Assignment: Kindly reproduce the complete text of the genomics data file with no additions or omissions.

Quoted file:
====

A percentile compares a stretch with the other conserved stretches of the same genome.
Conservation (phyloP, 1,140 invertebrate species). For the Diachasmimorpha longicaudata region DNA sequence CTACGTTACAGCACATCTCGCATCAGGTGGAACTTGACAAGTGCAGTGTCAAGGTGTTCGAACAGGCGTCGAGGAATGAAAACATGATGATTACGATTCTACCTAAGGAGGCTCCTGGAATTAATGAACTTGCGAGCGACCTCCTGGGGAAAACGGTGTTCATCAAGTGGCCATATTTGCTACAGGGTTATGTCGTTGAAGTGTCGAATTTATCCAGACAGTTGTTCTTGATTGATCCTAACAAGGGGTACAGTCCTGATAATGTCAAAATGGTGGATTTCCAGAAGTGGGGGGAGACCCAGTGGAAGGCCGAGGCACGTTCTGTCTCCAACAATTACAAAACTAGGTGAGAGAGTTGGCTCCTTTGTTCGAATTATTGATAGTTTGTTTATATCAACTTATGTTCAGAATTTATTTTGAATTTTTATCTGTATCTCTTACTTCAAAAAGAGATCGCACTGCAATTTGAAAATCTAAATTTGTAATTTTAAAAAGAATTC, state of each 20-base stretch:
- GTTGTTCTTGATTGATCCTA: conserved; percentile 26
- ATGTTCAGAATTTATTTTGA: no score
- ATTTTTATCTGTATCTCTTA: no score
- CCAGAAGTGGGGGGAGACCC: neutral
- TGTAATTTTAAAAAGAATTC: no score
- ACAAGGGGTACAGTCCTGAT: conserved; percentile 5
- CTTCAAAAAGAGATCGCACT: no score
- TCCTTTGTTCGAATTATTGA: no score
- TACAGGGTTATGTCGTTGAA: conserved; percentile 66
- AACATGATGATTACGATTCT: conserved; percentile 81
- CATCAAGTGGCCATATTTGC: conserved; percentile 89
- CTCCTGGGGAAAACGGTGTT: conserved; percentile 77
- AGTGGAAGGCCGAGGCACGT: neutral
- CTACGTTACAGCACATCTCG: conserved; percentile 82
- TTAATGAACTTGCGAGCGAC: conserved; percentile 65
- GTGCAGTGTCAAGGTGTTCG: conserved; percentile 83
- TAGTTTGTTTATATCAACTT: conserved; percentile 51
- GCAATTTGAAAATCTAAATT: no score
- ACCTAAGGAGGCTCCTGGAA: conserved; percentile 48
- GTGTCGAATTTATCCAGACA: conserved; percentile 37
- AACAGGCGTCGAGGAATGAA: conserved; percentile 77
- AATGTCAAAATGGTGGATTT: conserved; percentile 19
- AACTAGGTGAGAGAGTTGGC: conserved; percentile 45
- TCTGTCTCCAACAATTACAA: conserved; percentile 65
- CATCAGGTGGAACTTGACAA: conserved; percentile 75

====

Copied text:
A percentile compares a stretch with the other conserved stretches of the same genome.
Conservation (phyloP, 1,140 invertebrate species). For the Diachasmimorpha longicaudata region DNA sequence CTACGTTACAGCACATCTCGCATCAGGTGGAACTTGACAAGTGCAGTGTCAAGGTGTTCGAACAGGCGTCGAGGAATGAAAACATGATGATTACGATTCTACCTAAGGAGGCTCCTGGAATTAATGAACTTGCGAGCGACCTCCTGGGGAAAACGGTGTTCATCAAGTGGCCATATTTGCTACAGGGTTATGTCGTTGAAGTGTCGAATTTATCCAGACAGTTGTTCTTGATTGATCCTAACAAGGGGTACAGTCCTGATAATGTCAAAATGGTGGATTTCCAGAAGTGGGGGGAGACCCAGTGGAAGGCCGAGGCACGTTCTGTCTCCAACAATTACAAAACTAGGTGAGAGAGTTGGCTCCTTTGTTCGAATTATTGATAGTTTGTTTATATCAACTTATGTTCAGAATTTATTTTGAATTTTTATCTGTATCTCTTACTTCAAAAAGAGATCGCACTGCAATTTGAAAATCTAAATTTGTAATTTTAAAAAGAATTC, state of each 20-base stretch:
- GTTGTTCTTGATTGATCCTA: conserved; percentile 26
- ATGTTCAGAATTTATTTTGA: no score
- ATTTTTATCTGTATCTCTTA: no score
- CCAGAAGTGGGGGGAGACCC: neutral
- TGTAATTTTAAAAAGAATTC: no score
- ACAAGGGGTACAGTCCTGAT: conserved; percentile 5
- CTTCAAAAAGAGATCGCACT: no score
- TCCTTTGTTCGAATTATTGA: no score
- TACAGGGTTATGTCGTTGAA: conserved; percentile 66
- AACATGATGATTACGATTCT: conserved; percentile 81
- CATCAAGTGGCCATATTTGC: conserved; percentile 89
- CTCCTGGGGAAAACGGTGTT: conserved; percentile 77
- AGTGGAAGGCCGAGGCACGT: neutral
- CTACGTTACAGCACATCTCG: conserved; percentile 82
- TTAATGAACTTGCGAGCGAC: conserved; percentile 65
- GTGCAGTGTCAAGGTGTTCG: conserved; percentile 83
- TAGTTTGTTTATATCAACTT: conserved; percentile 51
- GCAATTTGAAAATCTAAATT: no score
- ACCTAAGGAGGCTCCTGGAA: conserved; percentile 48
- GTGTCGAATTTATCCAGACA: conserved; percentile 37
- AACAGGCGTCGAGGAATGAA: conserved; percentile 77
- AATGTCAAAATGGTGGATTT: conserved; percentile 19
- AACTAGGTGAGAGAGTTGGC: conserved; percentile 45
- TCTGTCTCCAACAATTACAA: conserved; percentile 65
- CATCAGGTGGAACTTGACAA: conserved; percentile 75